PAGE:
What Is The Purpose Of The Thermostat Housing?
In many internal combustion engines the thermostat housing acts as the coolant outlet, it is normally located on the engine block or cylinder head. Engine coolant is constantly flowing, it flows through ports located in the block and head; it travels through these two components, through the thermostat housing and into the radiator where the coolant is cooled. As the name implies, this engine component houses the thermostat which regulates the coolant flow.
Standalone vs. integrated:
All thermostats do the same job; they delay the circulation of engine coolant until such time as the engine warms up. On the engine side of the thermostat there is a little wax filled cylinder that doesn’t begin melting until the engine reaches the thermostat design temperature which is about 180 degrees F. There is a small rod connected to a valve that is closed when the engine is cold, when the wax melts it expands and in doing so it pushes the rod which in turn opens the valve allowing coolant to flow.
Regardless of whether the thermostat is a standalone device or one which is integrated into the thermostat housing, the operation is the same.
Up until about 15 years ago all thermostats were standalone units that were installed into a housing. In the event the thermostat failed, the mechanic was faced with removing the housing first. Although it was not overly difficult to change a thermostat, the problem was that the housing often failed due to overheating. It was never a problem for a mechanic to locate a thermostat but locating the correct housing was often difficult and costly.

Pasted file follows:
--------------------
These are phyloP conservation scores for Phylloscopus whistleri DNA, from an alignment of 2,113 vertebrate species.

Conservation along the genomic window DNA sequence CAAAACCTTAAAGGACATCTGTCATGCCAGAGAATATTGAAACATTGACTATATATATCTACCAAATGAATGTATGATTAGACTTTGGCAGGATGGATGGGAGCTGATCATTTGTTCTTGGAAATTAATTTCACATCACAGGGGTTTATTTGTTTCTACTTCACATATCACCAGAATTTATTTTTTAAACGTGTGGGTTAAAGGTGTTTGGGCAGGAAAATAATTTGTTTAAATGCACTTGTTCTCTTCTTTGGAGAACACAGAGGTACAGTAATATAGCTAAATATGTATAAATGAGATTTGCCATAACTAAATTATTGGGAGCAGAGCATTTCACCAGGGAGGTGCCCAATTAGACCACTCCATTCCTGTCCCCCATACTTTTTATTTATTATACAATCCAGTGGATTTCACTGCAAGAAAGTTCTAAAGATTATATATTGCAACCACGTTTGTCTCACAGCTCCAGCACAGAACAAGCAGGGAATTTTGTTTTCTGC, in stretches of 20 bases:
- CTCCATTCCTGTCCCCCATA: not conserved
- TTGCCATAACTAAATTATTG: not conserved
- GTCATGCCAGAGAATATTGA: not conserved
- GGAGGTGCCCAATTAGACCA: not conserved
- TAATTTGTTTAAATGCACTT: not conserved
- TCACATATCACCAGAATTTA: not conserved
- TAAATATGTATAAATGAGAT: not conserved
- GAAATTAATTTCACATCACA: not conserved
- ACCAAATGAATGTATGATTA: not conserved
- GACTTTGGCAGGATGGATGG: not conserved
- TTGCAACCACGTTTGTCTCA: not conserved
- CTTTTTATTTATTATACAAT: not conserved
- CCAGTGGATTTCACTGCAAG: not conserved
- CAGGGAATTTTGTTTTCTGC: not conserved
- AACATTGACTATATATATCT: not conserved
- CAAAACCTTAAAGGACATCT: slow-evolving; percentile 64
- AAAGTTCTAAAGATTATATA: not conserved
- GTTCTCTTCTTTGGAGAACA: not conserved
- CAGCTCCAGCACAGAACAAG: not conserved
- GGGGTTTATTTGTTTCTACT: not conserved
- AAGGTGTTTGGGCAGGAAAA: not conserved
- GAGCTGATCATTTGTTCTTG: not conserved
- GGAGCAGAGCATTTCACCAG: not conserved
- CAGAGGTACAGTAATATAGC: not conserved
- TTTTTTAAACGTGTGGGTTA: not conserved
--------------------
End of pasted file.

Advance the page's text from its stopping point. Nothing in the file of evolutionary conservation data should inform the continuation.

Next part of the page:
With the introduction of integrated units where the thermostat and the housing were one, there is no problem. The mechanic can quickly and easily replace the entire unit, it takes no special tools and as the thermostat is fixed permanently into the housing there is no fear of it being installed incorrectly.
Mechanics favor an integrated thermostat housing:
In the event there is need to replace the thermostat, integrated designs make the replacement job much simpler. Twenty-five years ago vehicle manufacturers began to understand this and started fitting them at the factory; today they are almost in universal use. The primary beneficiary is the mechanic; he can now replace the thermostat quickly with no fear that in the process the housing may be broken or damaged.
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